Mother's Red Dress is the latest offering from No Restrictions Entertainment’s writer/director Edgar Michael Bravo and producer John Paul Rice.
In watching it, viewers get introduced to Paul Ullman (played by Timothy Driscoll). Paul is a young man who is trying his best to quietly rebuild his life while wrestling with fragments of shocking memories about his family that he can’t quite piece together.
The highest compliment that I think I can pay the team of Bravo and Rice is that ironically, their movies are so poignantly raw that they don’t feel like movies at all but, rather artistic portraits of the darker side of everyday life. This analogy was also alluded to by Mireille Miskulin (owner of The Entertainment Corner) in a recent interview that she did on my podcast about indie entertainment in general.
Timothy Driscoll is able to take the archetype of a conflicted young man and somehow make it his own with surprising effectiveness. While the rest of the players all turned in strong performances, I particularly enjoyed Jeff Davis’ portrayal of Paul’s abusive father Brian and almost wished that the part had been slightly larger. The lilting score provided by Kevin J. Doucette and The LA Strings also carefully propels the story forward – almost to the point of being another character in the film.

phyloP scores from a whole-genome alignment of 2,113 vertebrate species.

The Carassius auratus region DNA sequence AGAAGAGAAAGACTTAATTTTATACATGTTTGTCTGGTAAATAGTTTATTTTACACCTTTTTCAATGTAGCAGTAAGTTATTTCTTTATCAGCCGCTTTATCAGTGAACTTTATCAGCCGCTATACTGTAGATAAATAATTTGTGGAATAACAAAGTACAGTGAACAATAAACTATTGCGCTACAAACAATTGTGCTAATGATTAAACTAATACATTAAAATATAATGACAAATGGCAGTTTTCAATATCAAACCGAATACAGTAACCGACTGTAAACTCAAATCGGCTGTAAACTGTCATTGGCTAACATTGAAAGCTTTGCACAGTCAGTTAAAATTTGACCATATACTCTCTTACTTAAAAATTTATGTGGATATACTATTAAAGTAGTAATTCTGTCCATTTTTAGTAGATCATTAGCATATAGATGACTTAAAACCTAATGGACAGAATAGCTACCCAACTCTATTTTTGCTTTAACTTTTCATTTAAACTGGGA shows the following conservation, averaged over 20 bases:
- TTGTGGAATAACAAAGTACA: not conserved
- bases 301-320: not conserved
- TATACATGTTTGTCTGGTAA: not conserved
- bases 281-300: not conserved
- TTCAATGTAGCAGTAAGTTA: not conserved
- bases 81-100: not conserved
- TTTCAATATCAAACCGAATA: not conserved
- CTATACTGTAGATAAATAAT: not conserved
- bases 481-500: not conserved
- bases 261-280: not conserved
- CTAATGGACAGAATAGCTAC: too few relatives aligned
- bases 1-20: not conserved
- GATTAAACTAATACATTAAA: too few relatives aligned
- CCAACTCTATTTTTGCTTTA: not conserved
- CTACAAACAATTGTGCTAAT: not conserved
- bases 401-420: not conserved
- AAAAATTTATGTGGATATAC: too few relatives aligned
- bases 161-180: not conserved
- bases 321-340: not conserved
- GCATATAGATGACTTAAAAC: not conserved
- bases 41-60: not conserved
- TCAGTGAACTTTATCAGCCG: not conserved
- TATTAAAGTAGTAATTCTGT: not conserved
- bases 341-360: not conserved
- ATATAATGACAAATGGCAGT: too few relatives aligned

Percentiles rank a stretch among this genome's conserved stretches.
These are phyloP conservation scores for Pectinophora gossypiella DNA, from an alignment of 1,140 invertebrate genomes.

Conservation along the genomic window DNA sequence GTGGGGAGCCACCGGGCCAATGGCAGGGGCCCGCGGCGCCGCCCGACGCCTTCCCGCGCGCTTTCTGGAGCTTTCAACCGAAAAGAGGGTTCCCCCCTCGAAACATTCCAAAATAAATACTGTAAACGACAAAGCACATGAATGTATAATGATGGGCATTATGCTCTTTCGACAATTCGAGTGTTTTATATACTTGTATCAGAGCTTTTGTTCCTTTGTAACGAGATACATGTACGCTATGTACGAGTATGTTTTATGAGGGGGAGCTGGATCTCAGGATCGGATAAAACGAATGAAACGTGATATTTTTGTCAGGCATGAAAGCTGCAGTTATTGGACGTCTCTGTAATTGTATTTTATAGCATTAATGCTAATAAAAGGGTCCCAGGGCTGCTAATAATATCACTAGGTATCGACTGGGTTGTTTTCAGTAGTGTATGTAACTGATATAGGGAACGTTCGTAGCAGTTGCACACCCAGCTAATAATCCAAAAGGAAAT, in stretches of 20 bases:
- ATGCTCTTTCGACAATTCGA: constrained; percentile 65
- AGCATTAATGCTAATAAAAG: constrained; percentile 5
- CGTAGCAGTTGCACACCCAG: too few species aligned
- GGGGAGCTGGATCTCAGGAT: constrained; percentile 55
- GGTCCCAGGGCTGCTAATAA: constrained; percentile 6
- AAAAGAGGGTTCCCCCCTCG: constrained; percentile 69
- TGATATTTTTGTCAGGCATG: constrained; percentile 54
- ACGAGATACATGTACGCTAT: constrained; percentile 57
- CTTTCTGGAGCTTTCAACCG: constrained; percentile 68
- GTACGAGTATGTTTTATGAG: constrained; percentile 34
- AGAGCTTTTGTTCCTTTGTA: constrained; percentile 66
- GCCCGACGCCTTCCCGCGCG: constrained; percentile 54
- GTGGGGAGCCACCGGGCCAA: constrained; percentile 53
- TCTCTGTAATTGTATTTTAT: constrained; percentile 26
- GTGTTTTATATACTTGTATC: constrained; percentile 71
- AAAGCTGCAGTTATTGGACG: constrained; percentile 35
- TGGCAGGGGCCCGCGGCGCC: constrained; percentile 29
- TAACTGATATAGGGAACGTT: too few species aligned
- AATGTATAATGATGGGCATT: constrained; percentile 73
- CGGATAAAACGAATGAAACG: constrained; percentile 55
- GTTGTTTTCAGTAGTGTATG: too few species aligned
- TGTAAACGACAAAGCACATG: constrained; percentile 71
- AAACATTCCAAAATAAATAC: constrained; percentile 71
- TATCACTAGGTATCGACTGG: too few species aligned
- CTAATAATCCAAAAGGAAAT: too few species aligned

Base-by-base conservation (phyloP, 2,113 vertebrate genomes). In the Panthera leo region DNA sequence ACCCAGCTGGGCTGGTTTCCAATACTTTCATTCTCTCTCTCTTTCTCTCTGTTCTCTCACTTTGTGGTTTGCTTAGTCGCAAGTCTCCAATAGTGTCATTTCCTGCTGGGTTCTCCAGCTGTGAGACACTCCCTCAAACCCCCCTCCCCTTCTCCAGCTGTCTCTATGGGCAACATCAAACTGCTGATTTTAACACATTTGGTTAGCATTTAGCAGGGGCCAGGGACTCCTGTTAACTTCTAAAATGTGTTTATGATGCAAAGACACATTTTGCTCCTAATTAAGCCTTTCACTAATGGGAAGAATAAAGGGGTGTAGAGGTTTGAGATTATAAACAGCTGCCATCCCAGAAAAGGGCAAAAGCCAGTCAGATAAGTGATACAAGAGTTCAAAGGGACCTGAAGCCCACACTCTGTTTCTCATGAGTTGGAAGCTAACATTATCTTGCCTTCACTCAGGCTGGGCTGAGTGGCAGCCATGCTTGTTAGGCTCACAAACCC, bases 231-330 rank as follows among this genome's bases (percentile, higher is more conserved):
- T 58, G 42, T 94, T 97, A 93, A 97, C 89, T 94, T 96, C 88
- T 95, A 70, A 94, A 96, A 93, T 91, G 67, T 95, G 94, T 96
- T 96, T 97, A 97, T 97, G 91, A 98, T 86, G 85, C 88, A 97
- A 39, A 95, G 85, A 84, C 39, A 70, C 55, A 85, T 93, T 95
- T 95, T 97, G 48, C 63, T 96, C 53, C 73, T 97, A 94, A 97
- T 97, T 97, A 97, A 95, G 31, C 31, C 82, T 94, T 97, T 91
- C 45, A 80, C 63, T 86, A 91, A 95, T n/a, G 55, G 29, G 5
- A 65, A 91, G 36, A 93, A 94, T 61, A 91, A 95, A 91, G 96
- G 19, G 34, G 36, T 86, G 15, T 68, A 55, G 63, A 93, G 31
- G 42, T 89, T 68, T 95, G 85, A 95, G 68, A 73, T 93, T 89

Mother’s Red Dress is the kind of piece that will leave viewers thinking and having them go back to watch it again. Bravo clearly knows his instrument and is comfortable with his craft. Every shot and every line of dialogue are deliberate. At times, you may have a hard time watching but, you won’t be able to look away either.
Watch Mother's Red Dress for a small fee